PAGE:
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Correct way of using a headphone amp with IEM's

post #1 of 16
Thread Starter 

Do i keep my mp3 players volume low and my amps volume high, or my mp3 players volume high, and my amp high?

post #2 of 16

If you are using the headphone-out on your DAP to the amp, than you should set the volume on DAP high (90% or more) and use amp to control the volume.

post #3 of 16

Some DAPs has line-out function like ipod classic, S-Flo2, X1061 and ipod Classic volume stop working when it connected with AMPs through line-out dock cable and DAPs HP volume has limit, it's better if it's on high volume when connected to AMPs and not on %100.


Edited by ZARIM - 6/16/10 at 7:37pm
post #4 of 16

When using my iPod with an LOD, I can't control the volume on the player directly but in the case that I use its headphone out, I usually set the volume at 90% or so and use the amp to regulate the volume.

post #5 of 16

The question made in this thread is the same I have made to myself some years ago and I have considered it from the point of view of the electronic theory.

The full distortion that is measured from an audio device is made when distortion is measured at its full volume. Observe the distortion vs. output plots and you will see this.  So, if an audio source has full volume you will be amplifying audio at its most distorted output. And when it comes to amplifiers, they use tubes or ICs that add their own distortion. I think that is preferable to have moderate volume at the source, and then control the amplifier's volume. I think this gives less distortion. That is the reason many IC amps have negligible distortion measurements. On equipments that have LODs the volume is always at some average output, not full.


Edited by vhbaske - 6/16/10 at 8:02pm
post #6 of 16

The point about LO is the signal is at line level, which means it has the best dynamic range, where the signal is at maximum before distortion increase, a.k.a. the best possible SNR the output can have. Most DAP today can easy output upward to 90% or so without distortion. For example, Sansa Fuze or Clip can output at 100% volume without any audible distortion, so if you are amping the headphone-out, you will be wise to set their volume at max to get the best dynamic range possible for amplification. Of course it all depends on the performance of the DAP itself.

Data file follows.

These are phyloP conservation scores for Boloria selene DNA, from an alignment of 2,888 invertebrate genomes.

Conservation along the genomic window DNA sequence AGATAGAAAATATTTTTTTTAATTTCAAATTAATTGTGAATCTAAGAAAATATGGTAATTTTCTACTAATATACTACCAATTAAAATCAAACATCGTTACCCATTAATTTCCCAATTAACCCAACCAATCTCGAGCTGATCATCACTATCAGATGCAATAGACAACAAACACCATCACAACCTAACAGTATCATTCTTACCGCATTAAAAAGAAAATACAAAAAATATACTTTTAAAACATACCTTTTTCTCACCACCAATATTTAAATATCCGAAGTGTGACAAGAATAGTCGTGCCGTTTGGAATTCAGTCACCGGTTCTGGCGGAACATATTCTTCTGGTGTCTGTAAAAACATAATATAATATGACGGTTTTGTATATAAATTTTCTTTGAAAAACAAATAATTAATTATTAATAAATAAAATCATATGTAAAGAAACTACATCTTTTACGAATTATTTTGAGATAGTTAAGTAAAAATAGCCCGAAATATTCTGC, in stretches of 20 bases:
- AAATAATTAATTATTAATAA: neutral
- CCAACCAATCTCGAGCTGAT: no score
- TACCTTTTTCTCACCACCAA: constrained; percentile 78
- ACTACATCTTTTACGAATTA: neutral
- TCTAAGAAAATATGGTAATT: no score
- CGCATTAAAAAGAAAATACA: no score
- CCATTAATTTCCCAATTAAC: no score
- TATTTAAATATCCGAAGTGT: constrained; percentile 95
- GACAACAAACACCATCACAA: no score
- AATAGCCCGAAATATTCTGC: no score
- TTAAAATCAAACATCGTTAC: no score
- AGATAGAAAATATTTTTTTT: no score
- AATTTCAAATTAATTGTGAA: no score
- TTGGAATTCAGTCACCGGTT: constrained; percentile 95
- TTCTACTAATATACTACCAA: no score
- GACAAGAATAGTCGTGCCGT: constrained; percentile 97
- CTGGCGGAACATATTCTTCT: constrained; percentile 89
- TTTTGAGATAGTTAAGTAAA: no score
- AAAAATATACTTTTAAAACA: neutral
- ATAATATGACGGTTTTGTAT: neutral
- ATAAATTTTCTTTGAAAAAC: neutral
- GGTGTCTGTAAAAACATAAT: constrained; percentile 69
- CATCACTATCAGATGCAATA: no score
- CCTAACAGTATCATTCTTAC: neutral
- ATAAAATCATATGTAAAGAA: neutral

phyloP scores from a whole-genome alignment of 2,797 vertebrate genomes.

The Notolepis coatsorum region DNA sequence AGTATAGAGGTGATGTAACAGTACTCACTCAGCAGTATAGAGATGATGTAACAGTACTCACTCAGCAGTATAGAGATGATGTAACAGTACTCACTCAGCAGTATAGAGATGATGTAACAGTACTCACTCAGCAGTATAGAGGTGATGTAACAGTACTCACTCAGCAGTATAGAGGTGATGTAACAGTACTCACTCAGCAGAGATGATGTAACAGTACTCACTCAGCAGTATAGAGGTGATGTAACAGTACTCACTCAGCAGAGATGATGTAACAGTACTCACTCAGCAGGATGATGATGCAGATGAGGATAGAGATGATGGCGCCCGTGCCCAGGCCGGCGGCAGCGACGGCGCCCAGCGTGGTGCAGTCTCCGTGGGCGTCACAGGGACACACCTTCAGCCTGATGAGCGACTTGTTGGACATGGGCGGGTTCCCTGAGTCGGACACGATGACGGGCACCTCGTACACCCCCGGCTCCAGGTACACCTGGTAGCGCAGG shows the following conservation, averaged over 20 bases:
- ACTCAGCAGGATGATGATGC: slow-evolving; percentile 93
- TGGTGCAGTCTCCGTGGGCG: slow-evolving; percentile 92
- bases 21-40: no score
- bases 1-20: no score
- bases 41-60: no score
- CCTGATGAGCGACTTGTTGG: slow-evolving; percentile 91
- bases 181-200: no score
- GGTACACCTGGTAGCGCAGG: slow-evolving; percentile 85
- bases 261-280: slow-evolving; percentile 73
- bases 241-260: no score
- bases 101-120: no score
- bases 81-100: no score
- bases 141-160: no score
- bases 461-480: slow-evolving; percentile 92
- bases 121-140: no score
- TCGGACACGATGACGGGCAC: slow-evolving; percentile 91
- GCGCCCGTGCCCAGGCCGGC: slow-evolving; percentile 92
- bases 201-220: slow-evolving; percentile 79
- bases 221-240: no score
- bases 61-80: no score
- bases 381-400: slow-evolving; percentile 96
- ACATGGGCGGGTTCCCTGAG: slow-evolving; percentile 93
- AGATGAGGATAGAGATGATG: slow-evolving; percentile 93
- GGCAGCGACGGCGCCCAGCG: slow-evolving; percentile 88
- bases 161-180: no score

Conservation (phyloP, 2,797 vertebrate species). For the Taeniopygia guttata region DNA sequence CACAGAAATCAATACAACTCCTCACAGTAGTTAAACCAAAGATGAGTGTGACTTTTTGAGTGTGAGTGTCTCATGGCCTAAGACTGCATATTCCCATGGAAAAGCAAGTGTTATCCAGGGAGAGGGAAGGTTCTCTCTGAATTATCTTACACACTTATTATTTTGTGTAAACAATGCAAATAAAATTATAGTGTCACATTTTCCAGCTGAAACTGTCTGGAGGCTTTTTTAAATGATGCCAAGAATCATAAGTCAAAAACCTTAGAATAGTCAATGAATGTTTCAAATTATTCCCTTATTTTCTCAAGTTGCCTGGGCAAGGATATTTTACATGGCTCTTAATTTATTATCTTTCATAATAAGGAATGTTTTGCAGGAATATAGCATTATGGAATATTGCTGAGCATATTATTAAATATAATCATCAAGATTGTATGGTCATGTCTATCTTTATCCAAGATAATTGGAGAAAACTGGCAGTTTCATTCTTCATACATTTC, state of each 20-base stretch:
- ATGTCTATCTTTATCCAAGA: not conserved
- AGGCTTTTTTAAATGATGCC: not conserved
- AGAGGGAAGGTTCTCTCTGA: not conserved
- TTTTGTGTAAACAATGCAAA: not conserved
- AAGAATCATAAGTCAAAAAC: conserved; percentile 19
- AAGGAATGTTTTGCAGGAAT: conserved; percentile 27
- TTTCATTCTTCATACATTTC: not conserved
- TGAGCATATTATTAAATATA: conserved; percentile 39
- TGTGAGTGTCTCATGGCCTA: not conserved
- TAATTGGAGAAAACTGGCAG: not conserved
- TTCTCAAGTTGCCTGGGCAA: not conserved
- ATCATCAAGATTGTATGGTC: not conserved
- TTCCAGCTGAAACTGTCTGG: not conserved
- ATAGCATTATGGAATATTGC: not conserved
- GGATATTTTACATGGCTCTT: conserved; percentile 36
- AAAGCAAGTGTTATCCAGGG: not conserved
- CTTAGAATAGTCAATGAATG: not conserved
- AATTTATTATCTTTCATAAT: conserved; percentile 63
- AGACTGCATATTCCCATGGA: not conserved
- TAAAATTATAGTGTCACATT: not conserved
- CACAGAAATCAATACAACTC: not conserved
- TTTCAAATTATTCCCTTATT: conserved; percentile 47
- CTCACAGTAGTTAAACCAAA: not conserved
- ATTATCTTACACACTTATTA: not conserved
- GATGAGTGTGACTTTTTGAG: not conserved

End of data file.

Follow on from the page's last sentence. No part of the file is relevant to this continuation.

post #7 of 16

 

Yes totally agree with you. For the sake of "clarity"  (in the equipment, that is) I use about 70% volume (if no LO is present) and then I play with the amp's volume.

Quote:
Originally Posted by ClieOS View Post

The point about LO is the signal is at line level, which means it has the best dynamic range, where the signal is at maximum before distortion increase, a.k.a. the best possible SNR the output can have. Most DAP today can easy output upward to 90% or so without distortion. For example, Sansa Fuze or Clip can output at 100% volume without any audible distortion, so if you are amping the headphone-out, you will be wise to set their volume at max to get the best dynamic range possible for amplification. Of course it all depends on the performance of the DAP itself.

post #8 of 16
Thread Starter 

what is a DAP?

post #9 of 16
Quote:
Originally Posted by iemmustiane View Post

what is a DAP?


Your mp3 player. I don't know the exact acronym, but it's your iPod, Fuze, whatever you use to play the music... my random guess would be that it stands for "Digital Audio Player"...?

post #10 of 16

I would go for digital audio processor.

post #11 of 16

Quote:
Originally Posted by Sinth View Post

I would go for digital audio processor.


2 for 3 isn't bad. ;)

post #12 of 16

It is player but it`s more "head-fi" with processor

post #13 of 16

Great Thanks!  My recievers company Denon said 75%.

Quote:

Originally Posted by vhbaske View Post   I use about 70% volume (if no LO is present) and then I play with the amp's volume.

What effect does this have on clipping?

post #14 of 16

Guys DAP stands for Digital Audio Player (http://en.wikipedia.org/wiki/Digital_audio_player)  :)

post #15 of 16

I really think there isnt a number that can be used across the board. remember that the DAP has a fixed output level, so far as the amp itself, turning the volume up on the DAP does not increase the amplification level, it just attenuates it less. this attenuation is a digital process, so if your dap distorts at full volume, then it is generally because the output is too hot or flawed in some other way, output impedance is wrong, or cannot handle the load attached to it. the amp stage as with any amp, is at full gain the whole time, regardless of the volume setting


Edited by qusp - 6/18/10 at 5:07am
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